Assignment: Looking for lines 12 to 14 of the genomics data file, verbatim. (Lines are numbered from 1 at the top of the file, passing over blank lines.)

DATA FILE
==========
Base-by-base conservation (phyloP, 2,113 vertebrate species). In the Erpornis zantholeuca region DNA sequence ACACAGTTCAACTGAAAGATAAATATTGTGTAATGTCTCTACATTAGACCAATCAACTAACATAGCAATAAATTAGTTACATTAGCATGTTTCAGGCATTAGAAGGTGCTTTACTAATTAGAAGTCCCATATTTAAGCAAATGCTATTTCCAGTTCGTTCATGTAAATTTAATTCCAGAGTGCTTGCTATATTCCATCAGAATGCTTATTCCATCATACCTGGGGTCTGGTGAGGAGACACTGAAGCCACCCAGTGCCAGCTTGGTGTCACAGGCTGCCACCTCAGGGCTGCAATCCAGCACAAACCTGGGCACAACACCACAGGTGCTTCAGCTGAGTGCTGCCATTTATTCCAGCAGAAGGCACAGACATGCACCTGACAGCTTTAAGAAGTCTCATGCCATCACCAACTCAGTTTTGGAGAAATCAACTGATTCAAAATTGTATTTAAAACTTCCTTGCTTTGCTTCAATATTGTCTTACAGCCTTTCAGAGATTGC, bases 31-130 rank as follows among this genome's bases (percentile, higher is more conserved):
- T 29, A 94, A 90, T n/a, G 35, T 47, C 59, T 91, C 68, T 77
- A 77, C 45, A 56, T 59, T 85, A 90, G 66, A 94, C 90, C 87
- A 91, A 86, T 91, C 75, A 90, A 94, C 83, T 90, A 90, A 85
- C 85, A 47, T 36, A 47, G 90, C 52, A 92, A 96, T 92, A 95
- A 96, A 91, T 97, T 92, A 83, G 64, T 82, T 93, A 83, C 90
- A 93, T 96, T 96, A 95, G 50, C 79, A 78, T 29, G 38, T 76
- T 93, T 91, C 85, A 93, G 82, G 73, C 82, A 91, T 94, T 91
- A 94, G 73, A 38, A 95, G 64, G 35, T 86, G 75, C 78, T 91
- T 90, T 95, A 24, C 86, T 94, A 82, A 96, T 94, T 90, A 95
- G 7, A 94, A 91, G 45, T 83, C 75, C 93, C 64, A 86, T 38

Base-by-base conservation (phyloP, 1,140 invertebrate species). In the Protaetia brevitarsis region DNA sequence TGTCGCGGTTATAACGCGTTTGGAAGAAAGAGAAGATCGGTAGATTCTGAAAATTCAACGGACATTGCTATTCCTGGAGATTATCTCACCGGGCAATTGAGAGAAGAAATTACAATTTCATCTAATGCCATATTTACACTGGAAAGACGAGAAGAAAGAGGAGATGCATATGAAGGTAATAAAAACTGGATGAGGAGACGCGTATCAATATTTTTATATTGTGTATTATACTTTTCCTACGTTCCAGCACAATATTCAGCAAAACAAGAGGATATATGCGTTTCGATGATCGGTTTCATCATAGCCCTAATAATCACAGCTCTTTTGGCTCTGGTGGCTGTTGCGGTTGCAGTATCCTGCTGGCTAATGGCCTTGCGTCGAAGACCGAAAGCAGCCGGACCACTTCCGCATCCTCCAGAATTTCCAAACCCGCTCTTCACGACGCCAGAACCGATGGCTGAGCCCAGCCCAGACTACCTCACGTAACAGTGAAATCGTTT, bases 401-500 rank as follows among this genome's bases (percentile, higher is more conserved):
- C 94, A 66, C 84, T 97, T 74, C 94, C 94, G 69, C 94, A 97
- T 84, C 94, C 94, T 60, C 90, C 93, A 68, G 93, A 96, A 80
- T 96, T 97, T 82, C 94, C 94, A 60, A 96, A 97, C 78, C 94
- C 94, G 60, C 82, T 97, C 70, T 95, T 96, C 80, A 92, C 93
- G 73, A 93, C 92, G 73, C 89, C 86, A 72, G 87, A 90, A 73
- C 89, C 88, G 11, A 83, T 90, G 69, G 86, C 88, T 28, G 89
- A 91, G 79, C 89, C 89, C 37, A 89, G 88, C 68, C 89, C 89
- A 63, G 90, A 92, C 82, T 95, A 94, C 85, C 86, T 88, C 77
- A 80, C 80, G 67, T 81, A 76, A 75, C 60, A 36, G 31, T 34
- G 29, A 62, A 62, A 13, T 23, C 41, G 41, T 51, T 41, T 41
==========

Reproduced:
Base-by-base conservation (phyloP, 1,140 invertebrate species). In the Protaetia brevitarsis region DNA sequence TGTCGCGGTTATAACGCGTTTGGAAGAAAGAGAAGATCGGTAGATTCTGAAAATTCAACGGACATTGCTATTCCTGGAGATTATCTCACCGGGCAATTGAGAGAAGAAATTACAATTTCATCTAATGCCATATTTACACTGGAAAGACGAGAAGAAAGAGGAGATGCATATGAAGGTAATAAAAACTGGATGAGGAGACGCGTATCAATATTTTTATATTGTGTATTATACTTTTCCTACGTTCCAGCACAATATTCAGCAAAACAAGAGGATATATGCGTTTCGATGATCGGTTTCATCATAGCCCTAATAATCACAGCTCTTTTGGCTCTGGTGGCTGTTGCGGTTGCAGTATCCTGCTGGCTAATGGCCTTGCGTCGAAGACCGAAAGCAGCCGGACCACTTCCGCATCCTCCAGAATTTCCAAACCCGCTCTTCACGACGCCAGAACCGATGGCTGAGCCCAGCCCAGACTACCTCACGTAACAGTGAAATCGTTT, bases 401-500 rank as follows among this genome's bases (percentile, higher is more conserved):
- C 94, A 66, C 84, T 97, T 74, C 94, C 94, G 69, C 94, A 97
- T 84, C 94, C 94, T 60, C 90, C 93, A 68, G 93, A 96, A 80